Buttercross, April 3, 2015: Care remains but something is missing at Swaffham hospital

Swaffham Community Hospital. ENGANL00120120611100950
Swaffham Community Hospital. ENGANL00120120611100950
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I don’t think I am the only one who has been wondering how our precious and much prized hospital is progressing after its recent considerable overhaul and extension.

Some will remember earlier articles concerning the cold and almost matter-of-fact way the previous chairman of our League of Friends was brushed aside, after the many years of considerable toil and effort put in not only by him and his wife but also by his dedicated committee formed mainly of well known and trusted townspeople.

How this gentleman has never picked up any national recognition for his efforts on our town’s behalf is a puzzle to many.

We all know that hundreds of thousands of pounds were raised to provide equipment for our hospital that otherwise would not have been forthcoming.

Let’s hope the new League will have similar success but there is a worry it may not, given the loss of the last chairman and some of that truly local connection with residents.

Recently I had occasion to attend at these Sporle Road premises, far better than having to make that journey to King’s Lynn.

As usual the treatment I received was first class, but in any case it was only minor. The overriding impression of the place, however, was one of sadness, knowing how things were in the past.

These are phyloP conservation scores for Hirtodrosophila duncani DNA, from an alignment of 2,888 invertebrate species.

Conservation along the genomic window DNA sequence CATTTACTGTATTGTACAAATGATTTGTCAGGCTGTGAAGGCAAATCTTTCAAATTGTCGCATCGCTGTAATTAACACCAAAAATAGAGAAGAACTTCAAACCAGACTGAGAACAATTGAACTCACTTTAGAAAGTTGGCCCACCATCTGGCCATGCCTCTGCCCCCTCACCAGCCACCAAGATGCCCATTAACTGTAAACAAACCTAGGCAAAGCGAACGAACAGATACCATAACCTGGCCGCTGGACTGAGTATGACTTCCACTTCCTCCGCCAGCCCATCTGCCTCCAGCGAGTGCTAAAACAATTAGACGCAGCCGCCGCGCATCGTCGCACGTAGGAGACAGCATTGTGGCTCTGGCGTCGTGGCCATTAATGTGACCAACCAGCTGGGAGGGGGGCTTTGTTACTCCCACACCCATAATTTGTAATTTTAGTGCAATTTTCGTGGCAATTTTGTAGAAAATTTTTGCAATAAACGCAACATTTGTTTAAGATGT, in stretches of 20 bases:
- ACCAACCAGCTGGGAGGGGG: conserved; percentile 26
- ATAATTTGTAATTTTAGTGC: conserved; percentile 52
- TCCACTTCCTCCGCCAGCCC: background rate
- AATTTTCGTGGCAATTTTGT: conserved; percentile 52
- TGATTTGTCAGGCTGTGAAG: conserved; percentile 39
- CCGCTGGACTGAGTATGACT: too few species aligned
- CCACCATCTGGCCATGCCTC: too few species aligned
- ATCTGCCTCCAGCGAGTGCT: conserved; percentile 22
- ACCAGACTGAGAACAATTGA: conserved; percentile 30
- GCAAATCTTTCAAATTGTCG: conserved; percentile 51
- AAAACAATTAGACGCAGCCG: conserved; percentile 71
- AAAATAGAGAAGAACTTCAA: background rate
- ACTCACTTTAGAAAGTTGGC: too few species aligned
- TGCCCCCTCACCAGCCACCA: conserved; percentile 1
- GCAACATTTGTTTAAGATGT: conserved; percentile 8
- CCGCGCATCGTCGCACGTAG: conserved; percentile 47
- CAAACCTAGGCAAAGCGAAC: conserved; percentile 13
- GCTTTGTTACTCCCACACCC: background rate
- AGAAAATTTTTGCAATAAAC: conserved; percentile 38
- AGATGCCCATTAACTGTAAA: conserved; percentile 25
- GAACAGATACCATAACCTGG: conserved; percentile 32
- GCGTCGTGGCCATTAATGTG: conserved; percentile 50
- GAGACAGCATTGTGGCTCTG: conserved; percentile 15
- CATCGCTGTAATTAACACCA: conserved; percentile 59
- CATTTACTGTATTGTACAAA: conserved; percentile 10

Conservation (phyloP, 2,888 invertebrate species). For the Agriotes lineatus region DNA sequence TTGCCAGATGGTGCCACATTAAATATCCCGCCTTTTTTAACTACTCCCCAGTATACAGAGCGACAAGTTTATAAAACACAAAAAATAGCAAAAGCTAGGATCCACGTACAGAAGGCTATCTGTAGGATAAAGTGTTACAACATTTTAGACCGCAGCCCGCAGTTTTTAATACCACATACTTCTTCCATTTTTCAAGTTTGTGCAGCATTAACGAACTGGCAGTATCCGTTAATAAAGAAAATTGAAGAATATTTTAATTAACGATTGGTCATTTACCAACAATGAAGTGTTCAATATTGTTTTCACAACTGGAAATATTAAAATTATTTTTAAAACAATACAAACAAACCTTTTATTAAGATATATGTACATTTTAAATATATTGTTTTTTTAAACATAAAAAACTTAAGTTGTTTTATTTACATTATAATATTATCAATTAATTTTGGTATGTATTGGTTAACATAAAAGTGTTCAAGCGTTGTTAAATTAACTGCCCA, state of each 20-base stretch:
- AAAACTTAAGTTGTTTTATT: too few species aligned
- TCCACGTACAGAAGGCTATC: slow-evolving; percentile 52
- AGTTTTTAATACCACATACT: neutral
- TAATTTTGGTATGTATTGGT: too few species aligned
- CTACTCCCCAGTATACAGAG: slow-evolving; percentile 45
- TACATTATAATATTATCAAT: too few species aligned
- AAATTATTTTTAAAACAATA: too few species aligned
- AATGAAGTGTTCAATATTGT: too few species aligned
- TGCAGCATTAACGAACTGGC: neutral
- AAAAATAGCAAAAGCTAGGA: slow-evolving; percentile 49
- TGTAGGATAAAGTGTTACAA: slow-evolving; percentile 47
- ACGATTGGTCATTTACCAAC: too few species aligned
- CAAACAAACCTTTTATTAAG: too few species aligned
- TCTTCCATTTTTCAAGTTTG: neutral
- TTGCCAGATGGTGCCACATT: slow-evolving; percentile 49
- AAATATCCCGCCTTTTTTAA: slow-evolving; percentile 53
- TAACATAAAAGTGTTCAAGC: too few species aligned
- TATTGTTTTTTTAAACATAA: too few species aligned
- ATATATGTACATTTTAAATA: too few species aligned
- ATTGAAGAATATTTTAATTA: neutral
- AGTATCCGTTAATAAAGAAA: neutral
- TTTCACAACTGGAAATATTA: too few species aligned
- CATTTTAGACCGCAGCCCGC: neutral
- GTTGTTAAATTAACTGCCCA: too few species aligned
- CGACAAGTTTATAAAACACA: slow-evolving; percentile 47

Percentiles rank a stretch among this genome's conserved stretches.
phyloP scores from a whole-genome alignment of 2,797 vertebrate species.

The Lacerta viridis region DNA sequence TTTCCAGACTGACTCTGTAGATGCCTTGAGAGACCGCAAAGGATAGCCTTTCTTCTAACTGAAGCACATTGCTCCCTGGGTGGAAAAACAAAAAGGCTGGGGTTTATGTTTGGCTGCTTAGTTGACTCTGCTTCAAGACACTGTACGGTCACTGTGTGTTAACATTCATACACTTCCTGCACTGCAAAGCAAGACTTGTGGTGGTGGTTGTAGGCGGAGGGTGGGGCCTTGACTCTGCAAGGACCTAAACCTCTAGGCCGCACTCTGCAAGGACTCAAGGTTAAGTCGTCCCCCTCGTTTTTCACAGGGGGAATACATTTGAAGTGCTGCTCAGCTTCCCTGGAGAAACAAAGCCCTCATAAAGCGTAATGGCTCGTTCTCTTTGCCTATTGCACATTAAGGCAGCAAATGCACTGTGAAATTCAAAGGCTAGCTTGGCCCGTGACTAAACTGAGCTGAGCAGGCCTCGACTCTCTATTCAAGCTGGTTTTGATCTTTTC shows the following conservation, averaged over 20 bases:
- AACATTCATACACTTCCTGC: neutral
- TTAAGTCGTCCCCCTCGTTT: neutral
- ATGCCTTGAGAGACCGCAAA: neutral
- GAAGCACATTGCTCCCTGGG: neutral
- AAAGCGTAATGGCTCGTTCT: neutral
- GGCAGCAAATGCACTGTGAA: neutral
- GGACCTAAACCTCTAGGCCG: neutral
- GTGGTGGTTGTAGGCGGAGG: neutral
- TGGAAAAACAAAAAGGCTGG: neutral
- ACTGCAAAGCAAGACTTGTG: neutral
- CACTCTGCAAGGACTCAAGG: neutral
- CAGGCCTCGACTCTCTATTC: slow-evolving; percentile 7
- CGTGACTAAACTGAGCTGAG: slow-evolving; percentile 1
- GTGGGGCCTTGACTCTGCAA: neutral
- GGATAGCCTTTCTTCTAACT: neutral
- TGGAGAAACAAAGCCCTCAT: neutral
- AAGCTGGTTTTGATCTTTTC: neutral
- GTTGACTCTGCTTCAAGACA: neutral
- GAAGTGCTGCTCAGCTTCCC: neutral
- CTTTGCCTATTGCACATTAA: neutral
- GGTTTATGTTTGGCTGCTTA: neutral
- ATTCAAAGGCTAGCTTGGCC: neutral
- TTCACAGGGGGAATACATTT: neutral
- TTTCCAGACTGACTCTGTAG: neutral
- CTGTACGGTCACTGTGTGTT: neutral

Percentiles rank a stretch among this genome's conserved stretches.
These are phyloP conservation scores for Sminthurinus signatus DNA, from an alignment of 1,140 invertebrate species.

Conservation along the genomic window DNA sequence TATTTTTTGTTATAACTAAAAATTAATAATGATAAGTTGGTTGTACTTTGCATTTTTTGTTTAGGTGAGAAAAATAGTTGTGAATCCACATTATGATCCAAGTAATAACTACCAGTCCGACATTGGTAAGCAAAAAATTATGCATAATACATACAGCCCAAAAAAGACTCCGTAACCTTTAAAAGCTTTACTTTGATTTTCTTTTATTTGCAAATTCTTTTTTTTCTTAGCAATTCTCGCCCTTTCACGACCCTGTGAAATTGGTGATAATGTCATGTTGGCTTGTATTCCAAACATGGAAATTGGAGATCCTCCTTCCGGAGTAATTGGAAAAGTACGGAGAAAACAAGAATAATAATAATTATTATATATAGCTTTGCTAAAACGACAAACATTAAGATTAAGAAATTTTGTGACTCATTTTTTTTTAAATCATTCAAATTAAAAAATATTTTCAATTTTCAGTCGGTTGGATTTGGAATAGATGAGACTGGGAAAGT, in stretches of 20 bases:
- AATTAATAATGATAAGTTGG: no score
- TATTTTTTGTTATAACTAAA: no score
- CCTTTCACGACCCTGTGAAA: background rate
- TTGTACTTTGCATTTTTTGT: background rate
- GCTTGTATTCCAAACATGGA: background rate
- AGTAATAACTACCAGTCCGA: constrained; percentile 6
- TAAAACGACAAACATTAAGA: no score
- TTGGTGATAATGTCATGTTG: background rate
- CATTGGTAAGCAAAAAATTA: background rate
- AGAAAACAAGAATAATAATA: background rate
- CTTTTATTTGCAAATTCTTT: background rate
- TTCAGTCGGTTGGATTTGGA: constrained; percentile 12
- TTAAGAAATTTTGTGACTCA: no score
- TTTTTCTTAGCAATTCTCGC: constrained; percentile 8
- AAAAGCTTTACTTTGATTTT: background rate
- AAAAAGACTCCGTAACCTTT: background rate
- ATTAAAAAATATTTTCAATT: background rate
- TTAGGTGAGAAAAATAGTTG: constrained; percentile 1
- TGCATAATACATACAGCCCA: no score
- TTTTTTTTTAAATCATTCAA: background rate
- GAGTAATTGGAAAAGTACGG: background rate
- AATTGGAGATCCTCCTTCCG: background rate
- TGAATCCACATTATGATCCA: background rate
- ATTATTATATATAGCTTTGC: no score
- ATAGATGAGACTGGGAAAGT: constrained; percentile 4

Every door is secured and pass keys or digital locks abound everywhere. The public waiting area off the front lobby is tiny and is akin to sitting in a not very large broom cupboard.

The whole atmosphere of the place appeared to be soulless, nothing like the cheerful and bubbly nature we all remember, days when League of Friends members attended on the wards openly to help staff with patients, days when hospital shopping was undertaken and widely appreciated by all.

Gardening was similarly attended to with areas dedicated with affection to former patients. Now a contractor tends to only the basic needs of these areas.

There can be no doubt that such close and heartfelt attention on the wards, in the dayroom and in the garden areas as undertaken in the past speeded many a patient back to good health. Now it all seems a little dispassionate. Let’s hope my impressions were wrong, gleaned as they were in a short visit.

There is no doubt that our hospitals have needed to bolster up their security systems. In some cases, however, perhaps it has been taken too far, and our hospital is one such example.

Well compiled risk assessments for all these premises would have identified different levels of required protection for staff and patients and surely our hospital needed very little.

Looking at the Queen Elizabeth Hospital in Lynn, there appears to be no barring of access to anyone visiting which is very strange, given its size and what must be seen as its perceived vulnerability to those unwelcome visitors.